The Subway Scandal of 2013 Heads to Wisconsin

Posted on Categories Eastern District of Wisconsin, Public

subwayI’ve learned a lot of things in the last 6 months, and one of those things is that people get really angry when they find out that their Subway “footlong” sandwich is actually only 11 inches. What began as a customer complaint on Facebook has morphed into a high-publicity lawsuit that will play out in our own backyard: the Eastern District of Wisconsin.

Earlier this year, an Australian man posted a picture of his sub alongside a ruler on Subway’s Facebook page, accompanied by the message “subway plz respond.” The picture set off a firestorm on Facebook as customers around the world began complaining and posting their own pictures of Subway sandwiches that failed to live up to expectations. Shortly thereafter, the New York Post conducted its own investigation and found that 4 out of 7 “footlongs” purchased in Manhattan measured only 11 or 11.5 inches.

Naturally, some aggrieved customers have taken their complaints to the ultimate sandwich boss, the federal court system. Plaintiff Nguyen Buren filed a lawsuit in Chicago alleging a “pattern of fraudulent, deceptive, and otherwise improper advertising, sales, and marketing practices.” Two New Jersey residents also filed suits against Subway, alleging that “despite the repeated use of uniform language by Subway stating that this sandwich is a ‘footlong,’ the product in question is not, in fact, a foot long. Rather this product consistently measures significantly less than 12 inches in length.” Both suits seek class certification.

Due to increasing claims from different parts of the U.S., the defendants filed a motion to have the litigation centralized. Earlier this month, the Judicial Panel on Multidistrict Litigation (JPML) granted the motion, citing common questions in seven separate actions that have been filed against Subway. The JPML’s choice of venue: the Eastern District of Wisconsin, which provides “a geographically central forum for this nationwide litigation, and will be convenient and accessible for the parties and witnesses.” It remains unknown whether Jared will serve as an expert witness.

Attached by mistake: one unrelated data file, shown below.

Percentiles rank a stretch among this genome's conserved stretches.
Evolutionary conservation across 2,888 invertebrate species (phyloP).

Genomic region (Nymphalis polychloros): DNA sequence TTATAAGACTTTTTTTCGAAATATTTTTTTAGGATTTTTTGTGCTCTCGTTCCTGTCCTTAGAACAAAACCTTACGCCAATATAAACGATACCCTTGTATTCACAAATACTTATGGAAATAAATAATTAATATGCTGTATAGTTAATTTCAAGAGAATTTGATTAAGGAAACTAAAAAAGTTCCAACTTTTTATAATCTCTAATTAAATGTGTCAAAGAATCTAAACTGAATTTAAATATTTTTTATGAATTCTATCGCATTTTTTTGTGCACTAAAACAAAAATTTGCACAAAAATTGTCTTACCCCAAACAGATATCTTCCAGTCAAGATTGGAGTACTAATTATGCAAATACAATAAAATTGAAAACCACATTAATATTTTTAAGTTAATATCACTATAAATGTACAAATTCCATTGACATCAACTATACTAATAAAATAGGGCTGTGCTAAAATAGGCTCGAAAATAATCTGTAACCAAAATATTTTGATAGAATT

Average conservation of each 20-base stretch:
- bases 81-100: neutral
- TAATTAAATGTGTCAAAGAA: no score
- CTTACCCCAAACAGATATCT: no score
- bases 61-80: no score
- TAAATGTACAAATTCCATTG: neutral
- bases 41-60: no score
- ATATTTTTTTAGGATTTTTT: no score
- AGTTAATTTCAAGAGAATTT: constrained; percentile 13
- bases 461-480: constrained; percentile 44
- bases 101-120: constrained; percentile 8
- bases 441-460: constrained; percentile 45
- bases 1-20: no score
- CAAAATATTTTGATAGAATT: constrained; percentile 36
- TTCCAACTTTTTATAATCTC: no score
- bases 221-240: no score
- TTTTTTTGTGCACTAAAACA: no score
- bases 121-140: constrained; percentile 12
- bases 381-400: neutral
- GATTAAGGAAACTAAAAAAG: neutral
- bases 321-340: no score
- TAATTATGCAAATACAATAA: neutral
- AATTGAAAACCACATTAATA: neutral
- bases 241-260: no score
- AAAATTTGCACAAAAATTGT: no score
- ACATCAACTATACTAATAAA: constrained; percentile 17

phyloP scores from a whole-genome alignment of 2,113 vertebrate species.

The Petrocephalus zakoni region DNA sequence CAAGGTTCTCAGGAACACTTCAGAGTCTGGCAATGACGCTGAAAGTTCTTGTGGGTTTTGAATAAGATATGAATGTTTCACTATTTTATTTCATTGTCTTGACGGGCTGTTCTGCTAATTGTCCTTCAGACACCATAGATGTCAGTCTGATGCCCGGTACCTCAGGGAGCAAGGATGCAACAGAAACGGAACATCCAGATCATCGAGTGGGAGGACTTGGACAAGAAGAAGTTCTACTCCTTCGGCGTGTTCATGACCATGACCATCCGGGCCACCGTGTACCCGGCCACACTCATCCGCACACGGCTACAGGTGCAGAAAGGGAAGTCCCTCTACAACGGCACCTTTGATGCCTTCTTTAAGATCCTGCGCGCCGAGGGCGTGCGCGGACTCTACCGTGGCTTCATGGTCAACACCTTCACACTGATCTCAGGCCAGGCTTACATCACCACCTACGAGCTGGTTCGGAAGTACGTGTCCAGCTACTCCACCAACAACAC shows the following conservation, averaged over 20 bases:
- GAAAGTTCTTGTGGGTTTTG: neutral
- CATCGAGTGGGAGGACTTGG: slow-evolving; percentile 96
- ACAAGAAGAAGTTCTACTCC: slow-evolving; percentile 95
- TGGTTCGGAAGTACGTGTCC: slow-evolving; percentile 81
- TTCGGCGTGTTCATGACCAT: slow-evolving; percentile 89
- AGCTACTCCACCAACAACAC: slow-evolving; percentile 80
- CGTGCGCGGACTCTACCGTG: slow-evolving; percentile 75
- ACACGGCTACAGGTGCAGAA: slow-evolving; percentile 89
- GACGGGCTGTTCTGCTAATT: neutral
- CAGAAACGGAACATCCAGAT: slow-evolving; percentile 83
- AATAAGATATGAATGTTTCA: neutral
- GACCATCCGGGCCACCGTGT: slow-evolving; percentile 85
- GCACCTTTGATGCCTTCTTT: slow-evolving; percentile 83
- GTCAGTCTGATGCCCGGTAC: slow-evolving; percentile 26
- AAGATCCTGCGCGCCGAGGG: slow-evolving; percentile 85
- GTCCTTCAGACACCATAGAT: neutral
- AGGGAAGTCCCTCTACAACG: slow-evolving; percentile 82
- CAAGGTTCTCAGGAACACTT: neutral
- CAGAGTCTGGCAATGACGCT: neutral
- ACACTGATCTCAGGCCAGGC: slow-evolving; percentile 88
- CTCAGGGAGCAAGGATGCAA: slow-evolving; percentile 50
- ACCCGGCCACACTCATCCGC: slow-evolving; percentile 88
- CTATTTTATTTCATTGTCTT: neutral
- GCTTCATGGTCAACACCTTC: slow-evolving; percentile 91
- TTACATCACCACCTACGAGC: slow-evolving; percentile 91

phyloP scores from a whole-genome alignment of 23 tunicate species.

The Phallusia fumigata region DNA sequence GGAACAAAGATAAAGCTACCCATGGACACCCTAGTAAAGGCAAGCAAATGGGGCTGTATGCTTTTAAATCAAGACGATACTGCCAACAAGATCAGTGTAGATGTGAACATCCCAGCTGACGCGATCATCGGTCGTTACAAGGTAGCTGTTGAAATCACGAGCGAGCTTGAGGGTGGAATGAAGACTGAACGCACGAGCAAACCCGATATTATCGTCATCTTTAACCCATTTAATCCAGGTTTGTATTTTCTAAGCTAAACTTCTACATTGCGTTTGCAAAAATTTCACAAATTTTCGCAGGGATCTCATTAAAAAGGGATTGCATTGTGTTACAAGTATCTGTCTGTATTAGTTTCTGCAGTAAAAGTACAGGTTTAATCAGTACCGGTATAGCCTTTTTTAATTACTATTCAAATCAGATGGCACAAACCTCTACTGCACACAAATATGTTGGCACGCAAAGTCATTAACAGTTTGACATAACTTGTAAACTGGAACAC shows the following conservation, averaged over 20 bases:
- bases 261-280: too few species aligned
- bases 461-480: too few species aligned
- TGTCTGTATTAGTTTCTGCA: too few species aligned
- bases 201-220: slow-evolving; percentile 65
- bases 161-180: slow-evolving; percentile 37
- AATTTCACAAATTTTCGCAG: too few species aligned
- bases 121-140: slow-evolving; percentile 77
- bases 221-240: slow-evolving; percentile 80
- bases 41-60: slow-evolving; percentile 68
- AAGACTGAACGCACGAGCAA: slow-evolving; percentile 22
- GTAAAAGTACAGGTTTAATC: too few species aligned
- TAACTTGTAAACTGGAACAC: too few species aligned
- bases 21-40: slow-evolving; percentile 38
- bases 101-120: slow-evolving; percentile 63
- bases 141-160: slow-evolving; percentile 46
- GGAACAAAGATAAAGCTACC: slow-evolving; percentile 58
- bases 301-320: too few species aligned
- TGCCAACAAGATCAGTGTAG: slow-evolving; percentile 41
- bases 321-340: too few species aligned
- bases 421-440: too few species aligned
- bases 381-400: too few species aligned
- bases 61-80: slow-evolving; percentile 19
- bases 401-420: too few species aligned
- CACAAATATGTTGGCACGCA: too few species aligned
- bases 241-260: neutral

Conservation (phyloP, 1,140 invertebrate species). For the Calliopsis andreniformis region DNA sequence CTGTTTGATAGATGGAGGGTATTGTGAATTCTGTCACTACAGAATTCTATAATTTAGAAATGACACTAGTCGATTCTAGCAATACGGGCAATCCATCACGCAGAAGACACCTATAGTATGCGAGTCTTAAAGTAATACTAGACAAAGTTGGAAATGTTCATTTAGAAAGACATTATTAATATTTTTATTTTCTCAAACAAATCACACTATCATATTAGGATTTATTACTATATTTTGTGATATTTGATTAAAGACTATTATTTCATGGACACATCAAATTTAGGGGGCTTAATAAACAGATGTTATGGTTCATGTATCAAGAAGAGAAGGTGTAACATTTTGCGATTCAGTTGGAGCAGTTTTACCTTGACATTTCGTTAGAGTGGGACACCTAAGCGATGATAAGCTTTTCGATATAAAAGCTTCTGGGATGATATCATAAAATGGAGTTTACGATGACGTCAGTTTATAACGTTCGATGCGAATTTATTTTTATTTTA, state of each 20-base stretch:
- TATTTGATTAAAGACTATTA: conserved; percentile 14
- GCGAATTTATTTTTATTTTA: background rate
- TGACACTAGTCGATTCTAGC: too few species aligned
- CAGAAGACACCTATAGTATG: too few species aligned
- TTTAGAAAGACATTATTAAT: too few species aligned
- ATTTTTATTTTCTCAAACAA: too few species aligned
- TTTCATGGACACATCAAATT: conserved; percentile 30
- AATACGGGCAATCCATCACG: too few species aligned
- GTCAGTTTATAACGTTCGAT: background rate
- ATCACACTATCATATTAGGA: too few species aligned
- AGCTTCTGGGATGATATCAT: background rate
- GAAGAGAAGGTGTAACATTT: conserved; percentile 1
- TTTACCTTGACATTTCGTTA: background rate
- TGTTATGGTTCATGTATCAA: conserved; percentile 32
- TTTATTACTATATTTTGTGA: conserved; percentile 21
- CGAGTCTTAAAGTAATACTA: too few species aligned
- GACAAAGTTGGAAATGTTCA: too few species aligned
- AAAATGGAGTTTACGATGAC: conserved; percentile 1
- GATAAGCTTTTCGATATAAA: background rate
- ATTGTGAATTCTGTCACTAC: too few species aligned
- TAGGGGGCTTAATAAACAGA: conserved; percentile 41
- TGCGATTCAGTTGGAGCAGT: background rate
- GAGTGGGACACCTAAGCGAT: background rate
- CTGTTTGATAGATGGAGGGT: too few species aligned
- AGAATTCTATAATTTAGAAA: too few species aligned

3 thoughts on “The Subway Scandal of 2013 Heads to Wisconsin”

  1. Pack your own parachute or make your own lunch! Just think of the money you will save and the workout effort at the gym! Subway should change its advertising to “almost” a foot long. Interesting that the case will be heard in Wisconsin – we all know how healthy our brats are!

Join the Conversation

We reserve the right not to publish comments based on such concerns as redundancy, incivility, untimeliness, poor writing, etc. All comments must include the first and last name of the author in the NAME field and a valid e-mail address.

This site uses Akismet to reduce spam. Learn how your comment data is processed.

Marquette University Law School - Contact Us
Marquette University Law School, P.O. Box 1881, Milwaukee, Wisconsin 53201 (414) 288-7090
Street Address: Marquette University Law School, 1215 W. Michigan St., Milwaukee, Wisconsin 53233

About the Blog | Comments Policy

The opinions expressed here are those of the individual authors and do not represent the views of Marquette University or its Law School.